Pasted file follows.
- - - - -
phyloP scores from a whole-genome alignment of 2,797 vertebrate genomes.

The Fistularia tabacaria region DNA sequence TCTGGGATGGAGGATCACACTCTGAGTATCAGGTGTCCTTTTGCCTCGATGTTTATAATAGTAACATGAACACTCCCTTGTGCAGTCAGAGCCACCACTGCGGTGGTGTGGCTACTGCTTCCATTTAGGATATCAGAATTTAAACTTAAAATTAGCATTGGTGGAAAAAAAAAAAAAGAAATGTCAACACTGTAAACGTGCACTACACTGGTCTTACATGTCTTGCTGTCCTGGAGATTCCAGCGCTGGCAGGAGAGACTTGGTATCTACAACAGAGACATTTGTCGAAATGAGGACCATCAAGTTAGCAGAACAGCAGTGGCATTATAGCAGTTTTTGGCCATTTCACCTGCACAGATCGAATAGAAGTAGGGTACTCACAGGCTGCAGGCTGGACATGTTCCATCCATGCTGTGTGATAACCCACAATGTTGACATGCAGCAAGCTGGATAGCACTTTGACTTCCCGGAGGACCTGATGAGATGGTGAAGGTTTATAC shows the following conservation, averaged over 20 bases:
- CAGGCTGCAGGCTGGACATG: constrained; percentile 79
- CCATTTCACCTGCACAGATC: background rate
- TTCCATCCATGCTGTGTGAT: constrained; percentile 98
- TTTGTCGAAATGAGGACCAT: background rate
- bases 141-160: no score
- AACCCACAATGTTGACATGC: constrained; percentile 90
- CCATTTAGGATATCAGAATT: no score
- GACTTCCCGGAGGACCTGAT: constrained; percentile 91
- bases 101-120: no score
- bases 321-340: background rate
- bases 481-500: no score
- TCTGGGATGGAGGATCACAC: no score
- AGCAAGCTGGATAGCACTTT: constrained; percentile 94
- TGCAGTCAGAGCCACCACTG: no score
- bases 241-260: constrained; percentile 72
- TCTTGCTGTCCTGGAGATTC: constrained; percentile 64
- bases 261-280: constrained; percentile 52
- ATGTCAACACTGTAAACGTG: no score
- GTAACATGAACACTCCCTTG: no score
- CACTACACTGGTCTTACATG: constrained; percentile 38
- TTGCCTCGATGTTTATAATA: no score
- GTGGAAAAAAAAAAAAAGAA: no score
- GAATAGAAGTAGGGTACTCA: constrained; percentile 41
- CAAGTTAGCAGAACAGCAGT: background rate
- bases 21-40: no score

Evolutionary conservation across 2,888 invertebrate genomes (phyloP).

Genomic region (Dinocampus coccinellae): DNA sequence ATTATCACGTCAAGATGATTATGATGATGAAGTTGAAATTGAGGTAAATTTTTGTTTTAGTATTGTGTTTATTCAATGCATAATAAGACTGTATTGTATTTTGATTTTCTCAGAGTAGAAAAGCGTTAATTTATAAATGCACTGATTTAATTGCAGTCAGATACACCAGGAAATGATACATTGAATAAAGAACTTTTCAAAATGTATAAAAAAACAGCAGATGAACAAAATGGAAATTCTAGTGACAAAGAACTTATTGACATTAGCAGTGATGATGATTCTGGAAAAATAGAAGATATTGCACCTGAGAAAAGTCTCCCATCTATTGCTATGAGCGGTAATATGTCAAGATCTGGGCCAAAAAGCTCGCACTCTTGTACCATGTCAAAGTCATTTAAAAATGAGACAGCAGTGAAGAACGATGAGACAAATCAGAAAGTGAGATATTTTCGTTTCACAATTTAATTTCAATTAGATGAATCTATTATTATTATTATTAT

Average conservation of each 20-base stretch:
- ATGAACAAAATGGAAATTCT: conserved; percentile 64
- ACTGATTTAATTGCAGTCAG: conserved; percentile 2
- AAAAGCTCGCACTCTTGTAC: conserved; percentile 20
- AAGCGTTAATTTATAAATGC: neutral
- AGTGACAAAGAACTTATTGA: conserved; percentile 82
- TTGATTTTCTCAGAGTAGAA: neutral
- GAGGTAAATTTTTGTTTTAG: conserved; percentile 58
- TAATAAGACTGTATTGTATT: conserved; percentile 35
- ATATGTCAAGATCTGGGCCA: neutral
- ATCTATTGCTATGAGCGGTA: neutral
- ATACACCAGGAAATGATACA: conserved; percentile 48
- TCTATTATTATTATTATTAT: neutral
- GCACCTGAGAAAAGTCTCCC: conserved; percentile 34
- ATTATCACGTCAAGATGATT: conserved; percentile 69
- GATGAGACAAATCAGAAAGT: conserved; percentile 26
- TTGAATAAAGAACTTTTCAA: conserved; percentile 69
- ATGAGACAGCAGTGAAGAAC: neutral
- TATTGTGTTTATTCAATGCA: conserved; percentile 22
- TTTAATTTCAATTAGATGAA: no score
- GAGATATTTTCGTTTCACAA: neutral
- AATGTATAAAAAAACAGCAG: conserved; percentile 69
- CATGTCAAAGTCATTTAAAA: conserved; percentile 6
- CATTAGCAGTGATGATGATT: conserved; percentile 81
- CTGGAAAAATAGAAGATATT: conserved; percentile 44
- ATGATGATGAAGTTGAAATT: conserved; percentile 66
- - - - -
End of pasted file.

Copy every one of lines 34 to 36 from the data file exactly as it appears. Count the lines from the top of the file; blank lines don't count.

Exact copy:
- AAGCGTTAATTTATAAATGC: neutral
- AGTGACAAAGAACTTATTGA: conserved; percentile 82
- TTGATTTTCTCAGAGTAGAA: neutral